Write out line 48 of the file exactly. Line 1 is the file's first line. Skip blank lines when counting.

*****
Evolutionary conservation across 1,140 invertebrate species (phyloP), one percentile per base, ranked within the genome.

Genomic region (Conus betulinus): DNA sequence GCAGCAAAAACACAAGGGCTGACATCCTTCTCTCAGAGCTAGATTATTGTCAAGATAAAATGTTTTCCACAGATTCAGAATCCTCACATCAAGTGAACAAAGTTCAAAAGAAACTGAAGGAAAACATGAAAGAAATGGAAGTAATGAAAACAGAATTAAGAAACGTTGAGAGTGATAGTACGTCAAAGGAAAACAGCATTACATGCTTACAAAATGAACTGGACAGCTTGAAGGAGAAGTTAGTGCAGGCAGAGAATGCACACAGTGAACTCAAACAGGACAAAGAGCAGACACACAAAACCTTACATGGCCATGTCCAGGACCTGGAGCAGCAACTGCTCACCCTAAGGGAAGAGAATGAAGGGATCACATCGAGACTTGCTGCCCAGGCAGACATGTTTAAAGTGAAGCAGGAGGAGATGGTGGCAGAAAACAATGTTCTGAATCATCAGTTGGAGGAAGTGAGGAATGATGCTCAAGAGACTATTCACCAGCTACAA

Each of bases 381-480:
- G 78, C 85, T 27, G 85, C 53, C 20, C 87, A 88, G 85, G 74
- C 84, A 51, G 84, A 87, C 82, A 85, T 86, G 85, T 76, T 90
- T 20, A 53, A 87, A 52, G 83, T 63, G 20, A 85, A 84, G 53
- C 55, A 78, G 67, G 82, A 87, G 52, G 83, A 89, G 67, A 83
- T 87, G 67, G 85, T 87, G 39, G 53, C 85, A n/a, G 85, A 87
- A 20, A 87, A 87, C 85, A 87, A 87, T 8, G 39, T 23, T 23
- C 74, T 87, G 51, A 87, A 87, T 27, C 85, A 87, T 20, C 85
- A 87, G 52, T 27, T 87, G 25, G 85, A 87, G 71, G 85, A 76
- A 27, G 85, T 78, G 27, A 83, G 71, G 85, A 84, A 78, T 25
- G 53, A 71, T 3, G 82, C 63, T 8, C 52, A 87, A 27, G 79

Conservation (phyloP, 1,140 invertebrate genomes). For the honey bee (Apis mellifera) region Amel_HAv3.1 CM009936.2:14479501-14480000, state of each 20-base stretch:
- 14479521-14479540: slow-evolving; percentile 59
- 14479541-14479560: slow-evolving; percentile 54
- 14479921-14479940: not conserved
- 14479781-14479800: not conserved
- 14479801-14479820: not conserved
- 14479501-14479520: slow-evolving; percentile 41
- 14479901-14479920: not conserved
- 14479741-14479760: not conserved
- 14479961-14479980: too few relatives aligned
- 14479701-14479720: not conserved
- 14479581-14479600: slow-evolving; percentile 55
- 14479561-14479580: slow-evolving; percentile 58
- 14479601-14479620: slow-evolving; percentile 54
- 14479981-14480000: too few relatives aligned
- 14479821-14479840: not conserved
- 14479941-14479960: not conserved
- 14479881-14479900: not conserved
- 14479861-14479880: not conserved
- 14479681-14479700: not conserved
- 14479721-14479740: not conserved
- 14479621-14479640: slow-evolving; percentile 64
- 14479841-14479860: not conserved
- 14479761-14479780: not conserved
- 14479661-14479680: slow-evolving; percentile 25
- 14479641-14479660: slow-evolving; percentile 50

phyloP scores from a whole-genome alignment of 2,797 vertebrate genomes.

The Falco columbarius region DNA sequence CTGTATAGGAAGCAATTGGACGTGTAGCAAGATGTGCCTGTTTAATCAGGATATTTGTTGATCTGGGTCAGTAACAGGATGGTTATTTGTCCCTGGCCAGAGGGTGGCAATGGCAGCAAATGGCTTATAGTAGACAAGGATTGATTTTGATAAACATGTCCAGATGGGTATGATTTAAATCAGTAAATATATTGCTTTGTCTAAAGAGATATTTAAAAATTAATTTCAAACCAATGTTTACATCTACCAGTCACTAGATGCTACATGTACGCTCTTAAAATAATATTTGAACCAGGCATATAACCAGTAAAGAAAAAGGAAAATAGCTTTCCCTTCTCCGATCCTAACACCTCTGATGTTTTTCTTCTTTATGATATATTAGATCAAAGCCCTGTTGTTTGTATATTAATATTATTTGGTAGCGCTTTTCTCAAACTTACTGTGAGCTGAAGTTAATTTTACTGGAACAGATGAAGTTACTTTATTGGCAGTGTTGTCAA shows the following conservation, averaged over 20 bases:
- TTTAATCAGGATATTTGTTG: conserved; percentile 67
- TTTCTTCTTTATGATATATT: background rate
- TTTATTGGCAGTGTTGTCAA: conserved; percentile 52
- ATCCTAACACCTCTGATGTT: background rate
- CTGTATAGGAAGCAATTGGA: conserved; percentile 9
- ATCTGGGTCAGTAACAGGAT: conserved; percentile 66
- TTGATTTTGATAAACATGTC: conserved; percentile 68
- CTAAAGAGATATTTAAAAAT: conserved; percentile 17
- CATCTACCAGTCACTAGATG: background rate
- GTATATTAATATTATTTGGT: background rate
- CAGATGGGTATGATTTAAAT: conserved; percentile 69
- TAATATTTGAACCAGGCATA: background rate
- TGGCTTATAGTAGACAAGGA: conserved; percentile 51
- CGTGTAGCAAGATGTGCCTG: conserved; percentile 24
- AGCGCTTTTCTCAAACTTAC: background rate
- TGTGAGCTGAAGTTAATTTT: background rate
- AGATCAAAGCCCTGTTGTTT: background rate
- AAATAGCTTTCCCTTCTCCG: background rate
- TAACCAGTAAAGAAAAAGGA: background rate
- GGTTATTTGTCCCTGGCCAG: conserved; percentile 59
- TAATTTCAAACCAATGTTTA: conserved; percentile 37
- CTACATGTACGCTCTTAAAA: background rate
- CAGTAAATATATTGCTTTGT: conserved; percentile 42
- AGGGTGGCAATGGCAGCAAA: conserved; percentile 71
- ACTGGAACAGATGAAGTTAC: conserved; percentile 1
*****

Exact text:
- TTGATTTTGATAAACATGTC: conserved; percentile 68